The Australian workforce is rapidly changing: the e-business revolution, technology, remote work teams, and an increase in freelancing and flexible work conditions has led to an explosion in the number of people working from home. And whilst this independent, flexible work is still the envy of many stuck in the nine to five grind, the reality for many workers in the lifestyle is quite different.
For a growing number of people, the freedom of independent work is leading to feelings of isolation and depression. It is not uncommon for freelance or independent workers, especially those living alone to have long stretches where they have little to no engagement with people outside of email. So, with a national uplift in loneliness, exacerbated by an increase in solo workers, how can people avoid ending up talking to an inanimate object like Tom Hanks in Castaway?
Adventure can be lonely…even in business.
The answer is not a new one, create opportunities for interaction. Co-working as a work lifestyle has for the last ten years revolutionised the way independent workers connect and engage with their professional environment. Many co-working spaces (especially the independent spaces) strive to create more than desk opportunities but a community.
How this is achieved can differ greatly from location to location, so it is important for prospective co-workers to find a space that suits their needs. This might mean finding an industry focused space; or a space that provides better opportunities to network or engage in professional development; a place with a dog and a ping pong; a space with amazing Friday night social events; or it might be all of the above.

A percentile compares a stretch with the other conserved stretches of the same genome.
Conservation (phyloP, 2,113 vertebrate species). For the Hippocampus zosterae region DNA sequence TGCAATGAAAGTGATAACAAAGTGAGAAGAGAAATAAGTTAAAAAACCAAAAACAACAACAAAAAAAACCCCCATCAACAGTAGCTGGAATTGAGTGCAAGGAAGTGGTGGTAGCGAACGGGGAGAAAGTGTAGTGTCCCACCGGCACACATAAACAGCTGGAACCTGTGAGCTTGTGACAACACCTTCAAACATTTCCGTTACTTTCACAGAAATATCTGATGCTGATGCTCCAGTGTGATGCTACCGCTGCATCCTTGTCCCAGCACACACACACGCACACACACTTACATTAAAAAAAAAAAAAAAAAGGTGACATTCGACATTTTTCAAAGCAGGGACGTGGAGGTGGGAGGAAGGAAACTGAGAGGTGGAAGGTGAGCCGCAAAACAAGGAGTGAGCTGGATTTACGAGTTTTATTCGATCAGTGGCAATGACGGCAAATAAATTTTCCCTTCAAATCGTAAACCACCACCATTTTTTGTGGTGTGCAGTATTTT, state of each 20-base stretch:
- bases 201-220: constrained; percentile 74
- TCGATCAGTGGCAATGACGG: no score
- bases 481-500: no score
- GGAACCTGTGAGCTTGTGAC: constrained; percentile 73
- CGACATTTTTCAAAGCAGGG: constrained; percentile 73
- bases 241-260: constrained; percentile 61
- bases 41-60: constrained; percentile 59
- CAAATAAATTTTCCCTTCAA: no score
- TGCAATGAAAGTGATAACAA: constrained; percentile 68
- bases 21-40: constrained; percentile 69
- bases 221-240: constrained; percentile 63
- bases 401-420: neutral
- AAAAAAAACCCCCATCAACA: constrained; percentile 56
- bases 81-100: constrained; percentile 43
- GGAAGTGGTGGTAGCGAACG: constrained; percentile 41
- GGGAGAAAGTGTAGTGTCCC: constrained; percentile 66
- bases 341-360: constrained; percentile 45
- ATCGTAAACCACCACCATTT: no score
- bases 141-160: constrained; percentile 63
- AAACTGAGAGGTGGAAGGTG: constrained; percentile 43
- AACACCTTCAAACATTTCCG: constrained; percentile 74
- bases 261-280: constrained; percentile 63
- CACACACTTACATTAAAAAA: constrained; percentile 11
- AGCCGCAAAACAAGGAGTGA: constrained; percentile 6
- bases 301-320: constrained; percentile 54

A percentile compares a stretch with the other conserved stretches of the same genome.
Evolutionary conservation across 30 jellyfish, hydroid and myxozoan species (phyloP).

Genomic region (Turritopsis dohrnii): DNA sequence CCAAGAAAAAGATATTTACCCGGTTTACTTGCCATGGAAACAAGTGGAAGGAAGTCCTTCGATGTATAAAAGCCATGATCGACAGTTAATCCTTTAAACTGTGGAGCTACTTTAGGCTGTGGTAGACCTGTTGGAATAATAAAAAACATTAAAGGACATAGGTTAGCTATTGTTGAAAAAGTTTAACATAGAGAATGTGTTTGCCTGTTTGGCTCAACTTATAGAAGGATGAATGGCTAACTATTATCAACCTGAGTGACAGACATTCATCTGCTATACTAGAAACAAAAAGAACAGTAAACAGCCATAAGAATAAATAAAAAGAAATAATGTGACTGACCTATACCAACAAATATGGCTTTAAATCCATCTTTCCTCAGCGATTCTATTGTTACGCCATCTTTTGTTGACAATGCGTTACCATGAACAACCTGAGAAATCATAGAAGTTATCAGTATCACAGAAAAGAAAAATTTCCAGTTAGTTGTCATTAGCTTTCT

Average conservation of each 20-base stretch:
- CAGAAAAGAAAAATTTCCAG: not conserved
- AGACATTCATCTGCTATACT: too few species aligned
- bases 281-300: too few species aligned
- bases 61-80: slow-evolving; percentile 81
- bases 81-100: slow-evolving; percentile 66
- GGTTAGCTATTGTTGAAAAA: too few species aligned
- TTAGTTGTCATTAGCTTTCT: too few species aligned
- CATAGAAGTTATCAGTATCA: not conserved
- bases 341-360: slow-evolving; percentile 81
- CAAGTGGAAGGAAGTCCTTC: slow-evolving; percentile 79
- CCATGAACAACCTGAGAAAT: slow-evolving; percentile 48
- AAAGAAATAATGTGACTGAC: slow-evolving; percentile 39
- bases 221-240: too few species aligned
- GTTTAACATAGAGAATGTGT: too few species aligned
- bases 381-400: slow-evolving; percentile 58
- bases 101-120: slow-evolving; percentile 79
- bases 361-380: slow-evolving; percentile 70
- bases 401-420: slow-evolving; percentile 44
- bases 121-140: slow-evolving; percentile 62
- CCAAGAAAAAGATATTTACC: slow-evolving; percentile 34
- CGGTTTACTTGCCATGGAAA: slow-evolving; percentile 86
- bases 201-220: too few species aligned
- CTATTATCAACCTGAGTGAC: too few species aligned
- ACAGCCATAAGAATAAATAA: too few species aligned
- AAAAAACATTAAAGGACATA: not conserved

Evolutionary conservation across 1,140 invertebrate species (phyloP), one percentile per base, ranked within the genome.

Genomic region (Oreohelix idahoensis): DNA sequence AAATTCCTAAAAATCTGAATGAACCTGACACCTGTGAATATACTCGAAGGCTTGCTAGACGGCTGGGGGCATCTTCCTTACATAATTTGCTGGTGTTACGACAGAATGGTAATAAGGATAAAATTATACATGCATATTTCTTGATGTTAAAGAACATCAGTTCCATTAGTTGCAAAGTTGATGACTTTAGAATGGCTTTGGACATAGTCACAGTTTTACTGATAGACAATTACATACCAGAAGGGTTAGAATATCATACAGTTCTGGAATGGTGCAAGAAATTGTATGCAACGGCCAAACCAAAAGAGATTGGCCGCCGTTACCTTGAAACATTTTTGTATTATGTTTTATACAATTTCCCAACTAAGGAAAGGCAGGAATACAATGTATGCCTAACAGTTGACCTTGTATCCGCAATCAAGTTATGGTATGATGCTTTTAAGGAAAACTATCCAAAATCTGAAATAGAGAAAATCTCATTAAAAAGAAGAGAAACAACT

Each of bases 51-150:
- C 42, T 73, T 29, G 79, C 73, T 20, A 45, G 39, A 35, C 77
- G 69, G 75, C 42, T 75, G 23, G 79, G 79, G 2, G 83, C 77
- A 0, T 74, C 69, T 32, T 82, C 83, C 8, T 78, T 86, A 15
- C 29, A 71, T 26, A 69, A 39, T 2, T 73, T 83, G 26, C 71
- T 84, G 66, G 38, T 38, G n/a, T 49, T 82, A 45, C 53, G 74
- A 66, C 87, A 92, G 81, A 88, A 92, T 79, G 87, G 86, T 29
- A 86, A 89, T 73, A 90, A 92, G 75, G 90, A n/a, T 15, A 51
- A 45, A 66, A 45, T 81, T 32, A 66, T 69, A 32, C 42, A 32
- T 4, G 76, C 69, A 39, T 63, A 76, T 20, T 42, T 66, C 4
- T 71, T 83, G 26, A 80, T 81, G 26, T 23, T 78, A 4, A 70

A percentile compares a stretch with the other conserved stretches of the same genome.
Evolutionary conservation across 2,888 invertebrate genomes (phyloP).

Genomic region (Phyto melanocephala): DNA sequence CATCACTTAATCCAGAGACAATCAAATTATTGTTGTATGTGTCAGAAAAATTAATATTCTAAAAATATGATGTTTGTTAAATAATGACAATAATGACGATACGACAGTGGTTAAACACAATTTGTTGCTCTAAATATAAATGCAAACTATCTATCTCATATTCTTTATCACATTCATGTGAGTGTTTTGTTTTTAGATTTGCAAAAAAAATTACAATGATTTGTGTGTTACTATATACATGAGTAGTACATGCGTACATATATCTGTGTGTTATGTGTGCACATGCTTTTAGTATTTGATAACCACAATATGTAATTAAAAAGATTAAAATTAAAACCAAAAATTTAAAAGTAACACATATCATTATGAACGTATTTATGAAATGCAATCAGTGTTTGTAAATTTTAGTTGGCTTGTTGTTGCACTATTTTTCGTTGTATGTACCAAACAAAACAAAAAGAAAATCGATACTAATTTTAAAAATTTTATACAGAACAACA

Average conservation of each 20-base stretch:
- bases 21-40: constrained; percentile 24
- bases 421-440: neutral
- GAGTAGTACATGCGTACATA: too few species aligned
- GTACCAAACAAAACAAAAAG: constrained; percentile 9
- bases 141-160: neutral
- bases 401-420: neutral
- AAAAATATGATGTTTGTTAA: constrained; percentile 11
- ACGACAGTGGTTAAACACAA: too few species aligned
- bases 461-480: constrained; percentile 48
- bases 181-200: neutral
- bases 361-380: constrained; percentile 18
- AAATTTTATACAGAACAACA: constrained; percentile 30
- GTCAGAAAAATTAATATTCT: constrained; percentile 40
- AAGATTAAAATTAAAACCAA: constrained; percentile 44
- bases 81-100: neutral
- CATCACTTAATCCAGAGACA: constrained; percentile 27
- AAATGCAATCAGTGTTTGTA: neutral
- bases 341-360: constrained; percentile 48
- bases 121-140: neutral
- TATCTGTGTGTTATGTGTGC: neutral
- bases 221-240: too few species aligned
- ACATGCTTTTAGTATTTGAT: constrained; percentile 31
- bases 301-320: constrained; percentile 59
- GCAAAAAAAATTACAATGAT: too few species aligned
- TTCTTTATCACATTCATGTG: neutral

The flexibility and affordability of co-working also appeal to the often tight budget of the startup/ freelance space. Sometimes even one day per week is sufficient to keep loneliness at bay. Many spaces offer flexible co-working options and it is important to explore an option that fits within the budget of the business.
Recently, Inspire 9 at Richmond launch a new membership that includes 4 days per month in the space as well as all the other perks of the community for as little as $100 a month, making professional socialization more flexible and affordable than ever before.
According to a Lifeline CEO Peter Shmigle “For a society that is more technologically connected than we have ever been, these results suggest we’re overlooking good old-fashioned care and compassion when it comes to our mental health and wellbeing,”.
If this article resonates with you, rather than slowly going crazy at home in pyjamas wondering how Tom Hanks survived as long as he did, why not explore co-working today and email us at firstname.lastname@example.org to book a tour today.
- Co-work your way to happiness: How freelancers can avoid isolation - November 5, 2018